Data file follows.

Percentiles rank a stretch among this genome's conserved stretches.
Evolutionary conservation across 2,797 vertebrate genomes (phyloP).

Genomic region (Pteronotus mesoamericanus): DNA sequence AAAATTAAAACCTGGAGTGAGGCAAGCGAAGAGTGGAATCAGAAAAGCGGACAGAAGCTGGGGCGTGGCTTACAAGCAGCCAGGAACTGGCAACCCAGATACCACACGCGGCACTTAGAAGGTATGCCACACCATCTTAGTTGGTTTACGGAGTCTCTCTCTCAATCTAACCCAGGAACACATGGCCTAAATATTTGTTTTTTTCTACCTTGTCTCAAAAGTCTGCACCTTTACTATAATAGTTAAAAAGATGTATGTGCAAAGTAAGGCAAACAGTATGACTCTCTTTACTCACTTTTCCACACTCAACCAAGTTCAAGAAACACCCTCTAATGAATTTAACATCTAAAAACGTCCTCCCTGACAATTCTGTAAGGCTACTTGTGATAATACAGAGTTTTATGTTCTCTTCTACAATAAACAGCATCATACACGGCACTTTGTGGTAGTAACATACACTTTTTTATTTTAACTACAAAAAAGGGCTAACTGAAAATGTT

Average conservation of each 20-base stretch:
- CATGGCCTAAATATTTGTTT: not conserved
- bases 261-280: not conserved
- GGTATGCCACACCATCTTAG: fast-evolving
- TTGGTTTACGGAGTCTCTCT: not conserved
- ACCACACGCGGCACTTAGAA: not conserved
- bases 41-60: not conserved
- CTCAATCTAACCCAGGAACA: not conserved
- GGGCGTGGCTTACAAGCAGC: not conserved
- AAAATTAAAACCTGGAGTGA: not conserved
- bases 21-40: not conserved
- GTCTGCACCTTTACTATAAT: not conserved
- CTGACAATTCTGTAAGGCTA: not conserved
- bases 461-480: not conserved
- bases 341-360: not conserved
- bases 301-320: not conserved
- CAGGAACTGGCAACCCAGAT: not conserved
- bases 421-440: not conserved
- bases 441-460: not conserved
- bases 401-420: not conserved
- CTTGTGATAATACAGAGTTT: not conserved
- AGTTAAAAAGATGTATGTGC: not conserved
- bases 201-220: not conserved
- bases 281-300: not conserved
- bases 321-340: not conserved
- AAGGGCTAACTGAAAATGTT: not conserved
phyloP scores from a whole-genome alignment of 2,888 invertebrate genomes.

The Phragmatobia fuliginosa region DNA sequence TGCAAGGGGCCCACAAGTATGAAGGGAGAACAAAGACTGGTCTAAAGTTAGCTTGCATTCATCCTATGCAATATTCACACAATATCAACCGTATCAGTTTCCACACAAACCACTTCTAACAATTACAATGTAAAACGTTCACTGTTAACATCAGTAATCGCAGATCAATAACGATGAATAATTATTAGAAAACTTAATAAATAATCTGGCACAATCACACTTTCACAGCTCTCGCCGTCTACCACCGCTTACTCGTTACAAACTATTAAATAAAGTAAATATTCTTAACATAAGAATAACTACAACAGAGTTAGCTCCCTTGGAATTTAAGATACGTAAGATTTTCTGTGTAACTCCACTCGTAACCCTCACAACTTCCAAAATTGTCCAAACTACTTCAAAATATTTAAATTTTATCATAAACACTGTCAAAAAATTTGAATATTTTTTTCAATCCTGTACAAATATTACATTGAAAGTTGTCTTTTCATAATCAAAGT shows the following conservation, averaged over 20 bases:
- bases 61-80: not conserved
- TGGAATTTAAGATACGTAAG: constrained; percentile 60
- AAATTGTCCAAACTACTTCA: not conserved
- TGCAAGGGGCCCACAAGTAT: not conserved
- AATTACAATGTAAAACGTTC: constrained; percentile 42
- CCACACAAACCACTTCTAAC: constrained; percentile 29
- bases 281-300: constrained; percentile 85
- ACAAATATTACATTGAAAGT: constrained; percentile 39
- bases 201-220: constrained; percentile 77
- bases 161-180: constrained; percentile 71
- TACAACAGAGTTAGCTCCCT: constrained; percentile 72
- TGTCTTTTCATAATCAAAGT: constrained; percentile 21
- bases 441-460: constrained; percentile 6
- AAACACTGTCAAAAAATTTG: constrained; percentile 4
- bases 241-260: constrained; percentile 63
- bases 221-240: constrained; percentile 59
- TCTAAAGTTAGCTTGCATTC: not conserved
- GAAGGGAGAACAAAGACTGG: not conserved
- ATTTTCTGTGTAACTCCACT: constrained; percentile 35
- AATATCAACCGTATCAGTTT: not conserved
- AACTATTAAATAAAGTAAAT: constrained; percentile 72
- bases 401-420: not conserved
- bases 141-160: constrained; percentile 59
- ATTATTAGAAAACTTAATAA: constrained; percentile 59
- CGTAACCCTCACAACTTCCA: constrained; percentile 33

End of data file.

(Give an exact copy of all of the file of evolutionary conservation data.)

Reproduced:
Percentiles rank a stretch among this genome's conserved stretches.
Evolutionary conservation across 2,797 vertebrate genomes (phyloP).

Genomic region (Pteronotus mesoamericanus): DNA sequence AAAATTAAAACCTGGAGTGAGGCAAGCGAAGAGTGGAATCAGAAAAGCGGACAGAAGCTGGGGCGTGGCTTACAAGCAGCCAGGAACTGGCAACCCAGATACCACACGCGGCACTTAGAAGGTATGCCACACCATCTTAGTTGGTTTACGGAGTCTCTCTCTCAATCTAACCCAGGAACACATGGCCTAAATATTTGTTTTTTTCTACCTTGTCTCAAAAGTCTGCACCTTTACTATAATAGTTAAAAAGATGTATGTGCAAAGTAAGGCAAACAGTATGACTCTCTTTACTCACTTTTCCACACTCAACCAAGTTCAAGAAACACCCTCTAATGAATTTAACATCTAAAAACGTCCTCCCTGACAATTCTGTAAGGCTACTTGTGATAATACAGAGTTTTATGTTCTCTTCTACAATAAACAGCATCATACACGGCACTTTGTGGTAGTAACATACACTTTTTTATTTTAACTACAAAAAAGGGCTAACTGAAAATGTT

Average conservation of each 20-base stretch:
- CATGGCCTAAATATTTGTTT: not conserved
- bases 261-280: not conserved
- GGTATGCCACACCATCTTAG: fast-evolving
- TTGGTTTACGGAGTCTCTCT: not conserved
- ACCACACGCGGCACTTAGAA: not conserved
- bases 41-60: not conserved
- CTCAATCTAACCCAGGAACA: not conserved
- GGGCGTGGCTTACAAGCAGC: not conserved
- AAAATTAAAACCTGGAGTGA: not conserved
- bases 21-40: not conserved
- GTCTGCACCTTTACTATAAT: not conserved
- CTGACAATTCTGTAAGGCTA: not conserved
- bases 461-480: not conserved
- bases 341-360: not conserved
- bases 301-320: not conserved
- CAGGAACTGGCAACCCAGAT: not conserved
- bases 421-440: not conserved
- bases 441-460: not conserved
- bases 401-420: not conserved
- CTTGTGATAATACAGAGTTT: not conserved
- AGTTAAAAAGATGTATGTGC: not conserved
- bases 201-220: not conserved
- bases 281-300: not conserved
- bases 321-340: not conserved
- AAGGGCTAACTGAAAATGTT: not conserved
phyloP scores from a whole-genome alignment of 2,888 invertebrate genomes.

The Phragmatobia fuliginosa region DNA sequence TGCAAGGGGCCCACAAGTATGAAGGGAGAACAAAGACTGGTCTAAAGTTAGCTTGCATTCATCCTATGCAATATTCACACAATATCAACCGTATCAGTTTCCACACAAACCACTTCTAACAATTACAATGTAAAACGTTCACTGTTAACATCAGTAATCGCAGATCAATAACGATGAATAATTATTAGAAAACTTAATAAATAATCTGGCACAATCACACTTTCACAGCTCTCGCCGTCTACCACCGCTTACTCGTTACAAACTATTAAATAAAGTAAATATTCTTAACATAAGAATAACTACAACAGAGTTAGCTCCCTTGGAATTTAAGATACGTAAGATTTTCTGTGTAACTCCACTCGTAACCCTCACAACTTCCAAAATTGTCCAAACTACTTCAAAATATTTAAATTTTATCATAAACACTGTCAAAAAATTTGAATATTTTTTTCAATCCTGTACAAATATTACATTGAAAGTTGTCTTTTCATAATCAAAGT shows the following conservation, averaged over 20 bases:
- bases 61-80: not conserved
- TGGAATTTAAGATACGTAAG: constrained; percentile 60
- AAATTGTCCAAACTACTTCA: not conserved
- TGCAAGGGGCCCACAAGTAT: not conserved
- AATTACAATGTAAAACGTTC: constrained; percentile 42
- CCACACAAACCACTTCTAAC: constrained; percentile 29
- bases 281-300: constrained; percentile 85
- ACAAATATTACATTGAAAGT: constrained; percentile 39
- bases 201-220: constrained; percentile 77
- bases 161-180: constrained; percentile 71
- TACAACAGAGTTAGCTCCCT: constrained; percentile 72
- TGTCTTTTCATAATCAAAGT: constrained; percentile 21
- bases 441-460: constrained; percentile 6
- AAACACTGTCAAAAAATTTG: constrained; percentile 4
- bases 241-260: constrained; percentile 63
- bases 221-240: constrained; percentile 59
- TCTAAAGTTAGCTTGCATTC: not conserved
- GAAGGGAGAACAAAGACTGG: not conserved
- ATTTTCTGTGTAACTCCACT: constrained; percentile 35
- AATATCAACCGTATCAGTTT: not conserved
- AACTATTAAATAAAGTAAAT: constrained; percentile 72
- bases 401-420: not conserved
- bases 141-160: constrained; percentile 59
- ATTATTAGAAAACTTAATAA: constrained; percentile 59
- CGTAACCCTCACAACTTCCA: constrained; percentile 33